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Nurpur formerly known as Dhameri in the ancient times is located in the scenic Kangra district of Himachal Pradesh. The beautiful fort of Dhameri was built by Raja Basu Dev, the then ruler of Pathankot of the Pathania clan in the late 16th century. The historic fort offers a mesmerizing view of Jabhar Khud, a tributary of a rivulet called Chakki.
The fort is impressive in its design and architecture and the wondrous carved panels of animals, figures of men, women, children, kings, gods, goddesses and birds leave you awestruck. Even the carved roof of the fort is magnificent in its structure and detailing. However, the fort is in ruins because of natural conditions as well as the British who destroyed most of the fort in 1849 and whatever was remaining was destroyed during the earthquake of 1905. Though the fort is crumbling, the deep niches, decorative arches and faded paintings add to its grace and elegance.
Legend has it that Nur Jahan, the most beloved wife of Jahangir visited Dhameri and was so enchanted by the serenity and natural beauty of the valley that the name was changed to Nurpur in honour of her.
There is a very interesting story associated with the history of Brij Raj Swami Temple in the fort. It is said that Raja Jagat Singh of Nurpur visited the Raja of Chittorgarh on the latter’s invitation along with the Raj Purohit. Next to the opulent palace that was assigned to Raja Jagat Singh and his priest was a temple. When the king went to rest at night, he heard the distinctive sound of ghungroos and music emanating from inside the temple.
He listened for a few moments and then decided to take a peek inside the temple where he found a woman dancing in the room singing hymns in front of the idol of Shree Krishna. Astounded by what he had just seen, the Raja quickly narrated the events to his trusty priest. The priest understood the sanctity of the events that had transpired as well as that those idols of Shree Krishna and Meera were very much alive. He pondered over the matter for a few minutes and suggested that he ask for those idols from the Raja of Chittorgarh as a gift.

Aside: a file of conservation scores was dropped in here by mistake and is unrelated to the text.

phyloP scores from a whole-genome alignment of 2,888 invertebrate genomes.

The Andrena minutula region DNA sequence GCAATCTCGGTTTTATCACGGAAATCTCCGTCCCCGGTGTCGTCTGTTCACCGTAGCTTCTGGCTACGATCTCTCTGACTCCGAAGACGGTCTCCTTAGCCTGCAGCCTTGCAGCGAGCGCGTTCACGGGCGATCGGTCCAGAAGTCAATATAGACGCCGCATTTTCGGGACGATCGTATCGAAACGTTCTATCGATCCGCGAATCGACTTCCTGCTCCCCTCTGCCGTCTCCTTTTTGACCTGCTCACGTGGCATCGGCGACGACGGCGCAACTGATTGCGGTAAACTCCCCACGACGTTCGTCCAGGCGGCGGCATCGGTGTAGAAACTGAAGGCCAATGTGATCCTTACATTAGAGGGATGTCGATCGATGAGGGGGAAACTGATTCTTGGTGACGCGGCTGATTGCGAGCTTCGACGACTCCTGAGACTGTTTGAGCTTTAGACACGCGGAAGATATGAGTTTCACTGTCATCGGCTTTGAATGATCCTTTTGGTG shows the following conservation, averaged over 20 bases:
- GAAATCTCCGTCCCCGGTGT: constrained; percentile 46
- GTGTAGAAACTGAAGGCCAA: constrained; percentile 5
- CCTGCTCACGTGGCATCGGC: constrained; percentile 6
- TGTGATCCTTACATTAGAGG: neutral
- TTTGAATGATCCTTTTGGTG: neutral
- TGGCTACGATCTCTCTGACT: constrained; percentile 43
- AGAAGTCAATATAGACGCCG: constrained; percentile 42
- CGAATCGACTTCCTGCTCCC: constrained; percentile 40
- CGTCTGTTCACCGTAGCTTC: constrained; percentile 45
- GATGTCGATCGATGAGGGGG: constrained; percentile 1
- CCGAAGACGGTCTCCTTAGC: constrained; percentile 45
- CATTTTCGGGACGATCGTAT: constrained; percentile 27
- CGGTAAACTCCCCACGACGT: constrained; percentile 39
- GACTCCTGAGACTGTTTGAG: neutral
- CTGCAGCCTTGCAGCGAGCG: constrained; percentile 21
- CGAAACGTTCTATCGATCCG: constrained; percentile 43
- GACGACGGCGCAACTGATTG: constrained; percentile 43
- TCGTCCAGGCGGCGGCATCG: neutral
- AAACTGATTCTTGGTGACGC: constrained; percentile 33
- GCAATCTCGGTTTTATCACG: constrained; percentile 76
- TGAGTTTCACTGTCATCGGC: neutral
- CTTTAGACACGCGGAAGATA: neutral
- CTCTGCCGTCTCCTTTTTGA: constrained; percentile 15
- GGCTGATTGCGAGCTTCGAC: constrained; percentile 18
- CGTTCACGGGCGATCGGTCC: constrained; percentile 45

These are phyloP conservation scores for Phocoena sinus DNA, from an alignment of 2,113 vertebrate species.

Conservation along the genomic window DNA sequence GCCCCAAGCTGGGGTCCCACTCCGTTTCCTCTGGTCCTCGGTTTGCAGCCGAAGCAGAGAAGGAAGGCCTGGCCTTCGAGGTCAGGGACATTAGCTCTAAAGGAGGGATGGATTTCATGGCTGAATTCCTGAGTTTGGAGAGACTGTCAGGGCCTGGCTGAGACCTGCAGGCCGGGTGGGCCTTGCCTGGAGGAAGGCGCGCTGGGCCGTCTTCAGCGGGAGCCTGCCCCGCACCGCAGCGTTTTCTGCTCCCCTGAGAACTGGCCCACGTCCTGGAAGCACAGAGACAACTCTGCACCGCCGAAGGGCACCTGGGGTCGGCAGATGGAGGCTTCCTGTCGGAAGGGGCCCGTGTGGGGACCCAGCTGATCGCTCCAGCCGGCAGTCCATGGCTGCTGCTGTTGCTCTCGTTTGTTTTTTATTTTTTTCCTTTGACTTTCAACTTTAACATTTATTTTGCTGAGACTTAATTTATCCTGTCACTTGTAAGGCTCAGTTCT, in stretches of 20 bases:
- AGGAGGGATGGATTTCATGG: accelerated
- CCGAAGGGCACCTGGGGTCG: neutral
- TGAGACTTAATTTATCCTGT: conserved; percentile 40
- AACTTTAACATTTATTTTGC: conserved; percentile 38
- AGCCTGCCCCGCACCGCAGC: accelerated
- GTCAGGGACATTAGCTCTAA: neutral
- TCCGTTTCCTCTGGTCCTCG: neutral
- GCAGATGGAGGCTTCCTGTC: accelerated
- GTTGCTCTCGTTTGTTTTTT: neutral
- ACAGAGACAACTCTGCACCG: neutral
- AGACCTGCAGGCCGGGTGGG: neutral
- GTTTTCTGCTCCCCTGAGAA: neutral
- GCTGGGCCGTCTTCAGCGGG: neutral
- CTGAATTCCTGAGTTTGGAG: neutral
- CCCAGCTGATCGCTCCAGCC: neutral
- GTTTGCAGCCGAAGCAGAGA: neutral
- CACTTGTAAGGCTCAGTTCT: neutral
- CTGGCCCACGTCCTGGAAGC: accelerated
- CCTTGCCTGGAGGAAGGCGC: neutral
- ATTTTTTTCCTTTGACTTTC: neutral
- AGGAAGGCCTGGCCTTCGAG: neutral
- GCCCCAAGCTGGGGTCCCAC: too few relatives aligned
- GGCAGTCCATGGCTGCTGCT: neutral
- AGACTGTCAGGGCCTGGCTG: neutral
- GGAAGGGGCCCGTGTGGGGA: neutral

Raja Jagat Singh did as he was told the following morning. Either the Raja of Chittorgarh did not know that the idols of Shree Krishna and Meera were much real or he did not want to violate the dharma of a guest who had been invited by him – whatever the reason might have been, he happily gifted those idols as well as the tree of Maulshree to Raja Jagat Singh.
Raja Jagat Singh who was still under the spell of the astonishing sight that he had witnessed at night gave the design for the temple to his counsel and installed these idols in the grounds of the fort. The idol of Meera is made of ashtadhatu and the idol of Shree Krishna is made of black marble in the ancient Rajasthani style. It is one of the few places where both Shree Krishna and Meera Bai are worshiped together.
Raja converted his royal court into a temple for the Lord and decorated the entire temple with paintings depicting the various leelas of Lord Krishna. Some of these paintings are still there and stand testament to the erstwhile beauty of the temple, but a part of it has been whitewashed even though the fort and temple are under the protection of Archaeological Survey of India (ASI).
Written by Lakshmi Subramanian
* Photos are only symbolic (Taken from public domain/internet and any copyright infringement is unintentional and regrettable)
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